He reached out to touch her shoulder and said aloud, “Kathie?” His fingers had just grazed her pale bare skin when lightning struck his outstretched hand and a total stranger turned to him. A stunning stranger.

“You must mean my Mom, I’m Pam.” She stuck out a gloved hand and he saw her closely for the first time, a doppelganger of the youthful Kathie smiled from some decades away, a place where the air must not be so thin. Andy took the offered glove and held it for a moment as if it were priceless and fragile.

“Pleased to meet you, Pam, I do wish it were more cheerful circumstances.” Andy offered, resisting a strong urge to click his heels and kiss her hand.

“And you are…?”

“Sorry, I’m Andy Pierce, your Dad and I went way back,” he shrugged, hoping to move into the air-conditioned chapel before melting into a puddle.

“Really?” She practically squealed, “THE_ Andy Pierce? The Sandman himself? Mom will bostancı escort sure be glad to see you, she’s a mess.” She nodded to the two somber young men she’d been talking with and took his left arm in tow and strode toward the chapel door. He let her. Like her mother before her, she was the kind of woman a man would follow to the ends of the earth. The kind of a woman for whose favor wars are fought. They stepped into the hushed confines of the chapel’s vestibule, choked with black clad strangers. The air handler struggled valiantly to accommodate the mass of humanity and the heat it bled into the room.

“Mom,” she announced. “Look who’s here.”

‘Mom’ turned to recognize me and collapsed into tears, throwing her arms around my neck and clinging to me. Of all the times I had fantasized about the event, it was never under these circumstances. Andy was overcome and held her tight, whispering into her ear, “Are you alright?”

“N-no,” she replied without loosening her grip on him. In spite of himself, the smell of her hair drifted into his nostrils, awakening the desire he was determined to keep asleep.

Before either could speak again, an organ began faint strains of some vaguely familiar hymn and people began to move into the chapel. An usher took Kathie’s arm and steered her toward the aisle. They hadn’t taken but a few steps when Pam took Andy’s arm again and followed her mother to the second row where he sat in silence between them. A white-robed minister took the podium and began to drone.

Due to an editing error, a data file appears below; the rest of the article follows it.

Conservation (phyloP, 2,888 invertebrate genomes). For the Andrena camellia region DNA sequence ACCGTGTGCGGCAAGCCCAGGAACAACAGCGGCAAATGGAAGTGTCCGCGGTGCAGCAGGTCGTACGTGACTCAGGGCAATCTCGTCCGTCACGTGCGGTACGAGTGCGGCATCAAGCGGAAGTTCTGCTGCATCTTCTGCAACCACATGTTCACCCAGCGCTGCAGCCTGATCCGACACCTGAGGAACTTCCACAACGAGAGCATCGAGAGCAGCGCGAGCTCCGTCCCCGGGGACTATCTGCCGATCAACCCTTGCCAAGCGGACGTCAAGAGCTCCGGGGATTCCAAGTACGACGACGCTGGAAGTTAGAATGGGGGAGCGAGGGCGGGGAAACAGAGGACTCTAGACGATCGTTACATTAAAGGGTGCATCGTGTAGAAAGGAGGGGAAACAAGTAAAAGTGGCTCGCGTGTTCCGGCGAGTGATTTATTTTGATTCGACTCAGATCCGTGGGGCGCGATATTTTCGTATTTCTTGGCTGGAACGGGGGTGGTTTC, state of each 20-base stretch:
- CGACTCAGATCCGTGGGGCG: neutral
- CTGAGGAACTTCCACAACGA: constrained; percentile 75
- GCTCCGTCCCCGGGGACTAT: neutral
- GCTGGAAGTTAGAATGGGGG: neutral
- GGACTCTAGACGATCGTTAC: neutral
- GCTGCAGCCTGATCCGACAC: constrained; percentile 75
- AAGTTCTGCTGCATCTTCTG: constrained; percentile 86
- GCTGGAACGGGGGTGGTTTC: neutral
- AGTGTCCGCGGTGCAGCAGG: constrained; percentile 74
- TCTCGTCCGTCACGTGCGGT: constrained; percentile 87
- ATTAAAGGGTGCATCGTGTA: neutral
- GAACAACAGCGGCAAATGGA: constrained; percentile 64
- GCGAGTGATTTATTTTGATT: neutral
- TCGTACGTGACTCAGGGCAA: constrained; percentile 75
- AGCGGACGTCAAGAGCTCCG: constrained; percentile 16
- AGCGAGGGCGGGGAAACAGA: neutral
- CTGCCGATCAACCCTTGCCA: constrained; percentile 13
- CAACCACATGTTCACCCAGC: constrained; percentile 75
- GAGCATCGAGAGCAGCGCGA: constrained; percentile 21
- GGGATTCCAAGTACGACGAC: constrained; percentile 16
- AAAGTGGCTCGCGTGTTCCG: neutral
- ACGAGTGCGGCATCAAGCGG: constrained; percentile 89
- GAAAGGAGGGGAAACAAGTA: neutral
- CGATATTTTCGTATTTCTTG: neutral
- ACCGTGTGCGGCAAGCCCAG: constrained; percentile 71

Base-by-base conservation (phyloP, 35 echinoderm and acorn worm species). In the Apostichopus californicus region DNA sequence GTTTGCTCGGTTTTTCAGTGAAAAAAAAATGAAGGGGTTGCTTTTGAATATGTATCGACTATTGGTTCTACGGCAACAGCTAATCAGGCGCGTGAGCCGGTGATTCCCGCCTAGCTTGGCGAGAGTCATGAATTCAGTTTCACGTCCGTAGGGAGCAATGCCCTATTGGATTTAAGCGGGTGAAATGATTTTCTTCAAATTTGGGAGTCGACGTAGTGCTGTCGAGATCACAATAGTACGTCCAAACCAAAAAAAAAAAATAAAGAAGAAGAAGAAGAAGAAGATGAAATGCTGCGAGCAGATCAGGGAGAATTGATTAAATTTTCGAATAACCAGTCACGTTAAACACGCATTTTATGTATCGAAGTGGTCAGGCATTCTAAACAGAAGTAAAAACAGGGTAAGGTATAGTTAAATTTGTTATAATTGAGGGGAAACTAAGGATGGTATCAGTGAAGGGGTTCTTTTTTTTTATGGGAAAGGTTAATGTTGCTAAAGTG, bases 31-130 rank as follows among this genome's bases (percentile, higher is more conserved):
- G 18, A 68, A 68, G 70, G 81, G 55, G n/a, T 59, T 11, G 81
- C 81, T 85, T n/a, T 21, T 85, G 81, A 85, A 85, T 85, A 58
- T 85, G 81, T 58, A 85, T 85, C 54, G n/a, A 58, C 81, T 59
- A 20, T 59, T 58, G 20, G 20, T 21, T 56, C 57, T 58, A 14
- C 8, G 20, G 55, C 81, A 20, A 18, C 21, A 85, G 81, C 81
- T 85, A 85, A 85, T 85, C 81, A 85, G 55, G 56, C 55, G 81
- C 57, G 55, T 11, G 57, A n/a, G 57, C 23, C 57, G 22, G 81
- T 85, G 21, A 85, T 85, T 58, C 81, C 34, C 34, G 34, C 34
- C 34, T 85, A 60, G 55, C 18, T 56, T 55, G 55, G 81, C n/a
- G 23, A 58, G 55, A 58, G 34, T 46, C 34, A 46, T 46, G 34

Andy’s thoughts bounced back and forth between disgusting but strangely appealing erotic fantasies and a steaming jungle of long ago and far away. He found himself wondering what the remains in the coffin on diplay were really like. The casket was closed due, they said, to the massive destuction from the impact. He’d overheard one relative say the wreckage wasn’t recognizable as an aircraft. The service was a severe disappointment, a religious sermon instead of a remembrance of the deceased. He felt no guilt for letting his thoughts run free. At the merciful end of the ceremony, he was torn between the desire to remain between these beauties for the rest of time and sprinting for the airport in relief. But first, he had to pass the gauntlet of his friend’s divorced parents and their respective spouses, individually. At one point in the melee, Kathie turned and said to him, “You must come out to the house. Please. You must. For me, please.” He hadn’t said anything, but as her entreaties became more fervent, he heard himself saying yes of course he would. Anything he could do. The usual banter, sincere but standard.

He extracted himself from the crowd and slipped into the Men’s room. After relieving himself, he rinsed his hands and face with cool water, dreading the heat. Dreading the inevitable cruise down memory lane. Minutes later, with the AC running in the rented car and something at least tolerable on the radio, he was startled by a tapping on the passenger window. It was Pam. He hit the lock button, the door clunked, and she jumped into the seat beside him and pulled the door shut.

“I’ll show you how to get there,” she said, fumbling through the contents of a small black clutch.